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Berlioz on MusicSelected Criticism 1824-1837$
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Katherine Kolb

Print publication date: 2015

Print ISBN-13: 9780199391950

Published to Oxford Scholarship Online: March 2015

DOI: 10.1093/acprof:oso/9780199391950.001.0001

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Music Review

Music Review

Chapter:
(p.52) 6 Music Review
Source:
Berlioz on Music
Author(s):

Katherine Kolb

Publisher:
Oxford University Press
DOI:10.1093/acprof:oso/9780199391950.003.0007

Berlioz uses Mozart’s Don Giovanni and Beethoven’s late quartets to measure progress in the Parisian public’s musical education. At the Théâtre-Italien, he finds some improved audience behavior: whereas no one used to stay for the “droning” of the Commendatore in the finale of Don Giovanni, now six out of ten fashionable boxes remain occupied. What an honor for Mozart, ironizes Berlioz, to infringe on the hold of bravura arias, romances, and vaudevilles, just as Shakespeare did on the bear fights popular in his day! Some day, he adds, the role of the Commendatore may even be entrusted to a first-rate voice instead of the weak singers currently assigned to it. Berlioz finds true progress in the popularity of concerts by Schlesinger and the Tilmant brothers featuring Beethoven quartets. Progress is especially notable among performers, when a viola part goes missing in a Beethoven quartet, he plays the part from memory. The Tilmant brothers’ skill is similarly praised.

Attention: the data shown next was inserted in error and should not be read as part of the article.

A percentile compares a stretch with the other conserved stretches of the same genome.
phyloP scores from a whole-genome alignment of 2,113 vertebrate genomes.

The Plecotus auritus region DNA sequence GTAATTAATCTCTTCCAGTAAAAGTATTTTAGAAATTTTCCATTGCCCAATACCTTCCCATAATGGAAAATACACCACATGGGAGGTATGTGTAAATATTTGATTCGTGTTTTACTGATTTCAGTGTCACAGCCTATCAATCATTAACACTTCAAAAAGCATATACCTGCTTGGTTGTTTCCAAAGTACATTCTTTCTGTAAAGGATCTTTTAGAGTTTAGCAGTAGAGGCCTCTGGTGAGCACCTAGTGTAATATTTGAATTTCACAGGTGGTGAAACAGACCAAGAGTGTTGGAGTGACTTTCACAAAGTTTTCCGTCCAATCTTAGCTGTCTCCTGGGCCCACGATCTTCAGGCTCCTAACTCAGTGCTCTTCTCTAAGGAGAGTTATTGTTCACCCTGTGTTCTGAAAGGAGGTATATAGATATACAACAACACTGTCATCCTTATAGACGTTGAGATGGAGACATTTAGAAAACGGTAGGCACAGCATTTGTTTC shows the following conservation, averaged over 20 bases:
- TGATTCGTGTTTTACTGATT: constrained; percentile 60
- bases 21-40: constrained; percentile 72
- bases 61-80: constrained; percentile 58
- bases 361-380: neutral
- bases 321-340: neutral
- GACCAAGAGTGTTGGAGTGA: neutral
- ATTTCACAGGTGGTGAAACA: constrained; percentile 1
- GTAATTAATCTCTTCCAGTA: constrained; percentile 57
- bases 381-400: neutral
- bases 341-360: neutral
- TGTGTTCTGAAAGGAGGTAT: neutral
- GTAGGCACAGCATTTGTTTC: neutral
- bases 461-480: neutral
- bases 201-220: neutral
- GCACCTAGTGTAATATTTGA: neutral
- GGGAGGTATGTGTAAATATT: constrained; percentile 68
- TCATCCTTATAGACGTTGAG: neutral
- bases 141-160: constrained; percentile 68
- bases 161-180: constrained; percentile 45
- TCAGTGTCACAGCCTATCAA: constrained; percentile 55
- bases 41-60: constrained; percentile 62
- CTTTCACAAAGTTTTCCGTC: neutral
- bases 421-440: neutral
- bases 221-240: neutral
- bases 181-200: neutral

Keywords:   Paris, musical education, Théâtre-Italien, audience behavior, Tamburini’s Don Giovanni, Mozart, Commendatore, Beethoven’s quartets, Urhan, Tilmant brothers’ quartet, Schlesinger soirees

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